By John P. Mello Jr.
Jun 22, 2021 4:00 AM PT
In six short years Amazon has risen from worst to first in the video streaming pack, according to a survey released by a consumer market research firm.
In its annual survey of the smart TV and streaming box market, Parks Associates revealed that Amazon, which had a lowly 12 percent of the streaming video market in 2015, surged to a 36 percent share during the first quarter of this year.
Amazon shares top honors with Roku, which also has 36 percent of the market, followed by Apple (12 percent), Chromecast (eight percent) and all others (six percent).
While Amazon’s fortunes have gone up since 2015, Google’s Chromecast’s have declined from its high point in that year of 21 percent.
However, Chromecast’s standing could change. “Our results were first quarter survey results,” explained Parks analyst Paul Erickson.
“The new Chromecast for TV wasn’t launched until the end of the year so it’s still early to see how that will impact the Google user base. We may not see that impact for a quarter or two,” he told TechNewsWorld.
“The stats we’re seeing are very U.S.-centric, which is a base of Amazon’s strength. It might be different if we were looking at Europe or somewhere else,” he cautioned.
A contributing factor to Amazon’s rise in the streaming ranks has been its aggressive marketing, he continued.
“Plus they run one of the largest e-commerce sites in the world. It’s a huge venue for them to market their devices,” he said.
“They’re not just capturing their Prime subscriber base with these devices,” he added. “They’re capturing a lot of general consumers that shop on Amazon and see the devices offered at a discounted price or they see it bundled with something they want at a discounted price.”
Three Keys to Success
IDC analyst Adam Wright sees three contributors to Amazon’s success in the streaming market: its content and services strategy, its hardware strategy and its leveraging of its broader smart home ecosystem and brand.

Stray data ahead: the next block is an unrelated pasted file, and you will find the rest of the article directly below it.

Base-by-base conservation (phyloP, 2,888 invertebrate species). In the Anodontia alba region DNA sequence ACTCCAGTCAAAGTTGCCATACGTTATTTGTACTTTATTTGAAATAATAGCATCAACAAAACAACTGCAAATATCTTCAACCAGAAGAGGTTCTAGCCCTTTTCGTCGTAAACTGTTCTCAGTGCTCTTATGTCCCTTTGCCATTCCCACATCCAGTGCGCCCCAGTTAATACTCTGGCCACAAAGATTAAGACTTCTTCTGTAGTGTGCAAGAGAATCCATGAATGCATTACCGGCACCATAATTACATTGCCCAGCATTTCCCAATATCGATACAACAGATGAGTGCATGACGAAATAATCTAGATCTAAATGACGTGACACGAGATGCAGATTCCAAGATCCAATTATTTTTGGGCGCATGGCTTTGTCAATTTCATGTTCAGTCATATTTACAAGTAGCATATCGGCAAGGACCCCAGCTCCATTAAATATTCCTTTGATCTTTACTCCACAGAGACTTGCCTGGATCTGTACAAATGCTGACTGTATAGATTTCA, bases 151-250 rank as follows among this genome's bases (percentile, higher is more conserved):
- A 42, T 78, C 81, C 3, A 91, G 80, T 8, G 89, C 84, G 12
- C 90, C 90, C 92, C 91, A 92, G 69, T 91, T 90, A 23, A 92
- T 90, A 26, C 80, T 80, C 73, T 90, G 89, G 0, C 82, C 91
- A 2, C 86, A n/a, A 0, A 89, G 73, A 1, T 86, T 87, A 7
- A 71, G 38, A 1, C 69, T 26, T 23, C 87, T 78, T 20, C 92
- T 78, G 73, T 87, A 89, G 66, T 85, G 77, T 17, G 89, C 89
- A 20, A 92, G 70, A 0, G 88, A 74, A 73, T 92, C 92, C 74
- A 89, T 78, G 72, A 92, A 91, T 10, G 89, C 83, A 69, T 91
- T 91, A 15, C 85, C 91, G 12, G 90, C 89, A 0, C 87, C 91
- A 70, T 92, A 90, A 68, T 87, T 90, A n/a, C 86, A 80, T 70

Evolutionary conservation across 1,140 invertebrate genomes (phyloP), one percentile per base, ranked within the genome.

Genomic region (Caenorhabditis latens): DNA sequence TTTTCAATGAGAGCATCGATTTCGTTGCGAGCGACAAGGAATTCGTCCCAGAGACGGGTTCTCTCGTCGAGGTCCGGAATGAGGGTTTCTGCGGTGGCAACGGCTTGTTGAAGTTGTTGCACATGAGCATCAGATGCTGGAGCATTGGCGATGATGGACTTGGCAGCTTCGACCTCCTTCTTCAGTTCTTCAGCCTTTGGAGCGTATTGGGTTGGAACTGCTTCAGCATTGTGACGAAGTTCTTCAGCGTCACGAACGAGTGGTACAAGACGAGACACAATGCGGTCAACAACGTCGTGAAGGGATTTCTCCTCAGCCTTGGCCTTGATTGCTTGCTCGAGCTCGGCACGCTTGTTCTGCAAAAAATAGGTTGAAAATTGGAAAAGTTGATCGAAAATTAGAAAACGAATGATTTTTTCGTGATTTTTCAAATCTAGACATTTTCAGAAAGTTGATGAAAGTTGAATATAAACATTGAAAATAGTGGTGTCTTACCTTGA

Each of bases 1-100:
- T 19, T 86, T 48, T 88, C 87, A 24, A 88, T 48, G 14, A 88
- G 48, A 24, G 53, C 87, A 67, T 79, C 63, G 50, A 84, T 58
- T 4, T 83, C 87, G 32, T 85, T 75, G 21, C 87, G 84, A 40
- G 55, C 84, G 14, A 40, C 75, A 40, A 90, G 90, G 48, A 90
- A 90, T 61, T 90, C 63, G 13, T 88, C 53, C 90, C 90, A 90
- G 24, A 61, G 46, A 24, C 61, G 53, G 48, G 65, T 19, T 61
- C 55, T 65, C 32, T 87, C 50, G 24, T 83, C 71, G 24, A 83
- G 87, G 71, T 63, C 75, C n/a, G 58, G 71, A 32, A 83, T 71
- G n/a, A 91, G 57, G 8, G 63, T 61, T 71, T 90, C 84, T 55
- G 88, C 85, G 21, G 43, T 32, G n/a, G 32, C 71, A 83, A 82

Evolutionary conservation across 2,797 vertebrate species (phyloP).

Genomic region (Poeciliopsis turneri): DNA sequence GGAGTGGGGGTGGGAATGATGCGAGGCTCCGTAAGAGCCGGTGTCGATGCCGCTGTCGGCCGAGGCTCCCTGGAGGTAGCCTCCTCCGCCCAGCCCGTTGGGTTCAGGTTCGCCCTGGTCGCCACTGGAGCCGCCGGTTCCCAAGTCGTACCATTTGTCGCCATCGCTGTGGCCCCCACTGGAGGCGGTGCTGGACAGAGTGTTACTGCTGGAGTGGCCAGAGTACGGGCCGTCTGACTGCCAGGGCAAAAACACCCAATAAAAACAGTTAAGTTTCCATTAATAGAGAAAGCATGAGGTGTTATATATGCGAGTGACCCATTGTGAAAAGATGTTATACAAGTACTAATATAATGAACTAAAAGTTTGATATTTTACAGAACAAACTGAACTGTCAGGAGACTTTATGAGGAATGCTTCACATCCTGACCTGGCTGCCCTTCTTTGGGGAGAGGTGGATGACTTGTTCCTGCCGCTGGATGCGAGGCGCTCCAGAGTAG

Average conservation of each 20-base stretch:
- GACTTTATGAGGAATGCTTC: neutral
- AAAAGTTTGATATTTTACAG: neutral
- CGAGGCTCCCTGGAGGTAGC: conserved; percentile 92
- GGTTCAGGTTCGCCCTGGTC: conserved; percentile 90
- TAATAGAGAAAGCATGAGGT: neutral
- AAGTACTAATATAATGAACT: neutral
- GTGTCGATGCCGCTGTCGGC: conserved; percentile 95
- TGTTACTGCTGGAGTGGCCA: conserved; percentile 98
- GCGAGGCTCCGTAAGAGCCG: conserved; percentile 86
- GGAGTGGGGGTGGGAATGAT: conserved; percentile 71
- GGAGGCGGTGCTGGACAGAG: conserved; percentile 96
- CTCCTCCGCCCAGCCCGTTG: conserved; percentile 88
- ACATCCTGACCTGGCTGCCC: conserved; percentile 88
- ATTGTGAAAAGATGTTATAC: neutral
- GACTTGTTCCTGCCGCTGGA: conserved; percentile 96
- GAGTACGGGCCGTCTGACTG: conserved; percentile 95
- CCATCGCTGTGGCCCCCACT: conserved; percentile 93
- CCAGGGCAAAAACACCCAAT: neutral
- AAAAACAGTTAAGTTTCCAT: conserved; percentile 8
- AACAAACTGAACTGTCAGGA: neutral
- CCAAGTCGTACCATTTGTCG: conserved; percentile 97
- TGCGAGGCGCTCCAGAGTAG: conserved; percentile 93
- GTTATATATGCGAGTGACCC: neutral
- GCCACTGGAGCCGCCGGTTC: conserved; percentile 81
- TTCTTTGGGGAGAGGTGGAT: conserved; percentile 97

“Over the past few years, Amazon has done an excellent job in building out a user-friendly streaming platform that delivers a wide range of channels and content — to the point where any previous major competitive edge or difference between Amazon and competitors like say Roku have been whittled down,” he told TechNewsWorld.
“Amazon has built out an attractive portfolio of streaming content — both original content via Prime Video and third-party content — and it has also partnered with the right streaming platforms like HBO and Paramount and a plethora of others to deliver content that consumers are interested in,” he said.
But Amazon’s success also lies beyond just the Fire TV streaming platform and streaming content, he added. Amazon has done an exceptional job in developing its own hardware that is constantly being updated with new features, including things like 4K capabilities, HDR and Dolby Atmos for better picture and sound quality.
Moreover, he continued, it has been exceptionally aggressive in its pricing strategy, to the point where we see frequent and significant discounts of Amazon Fire TV streaming players and also lots of bundling of these streaming sticks and streaming boxes with other smart home devices, which helps to drive sales and grow their user base.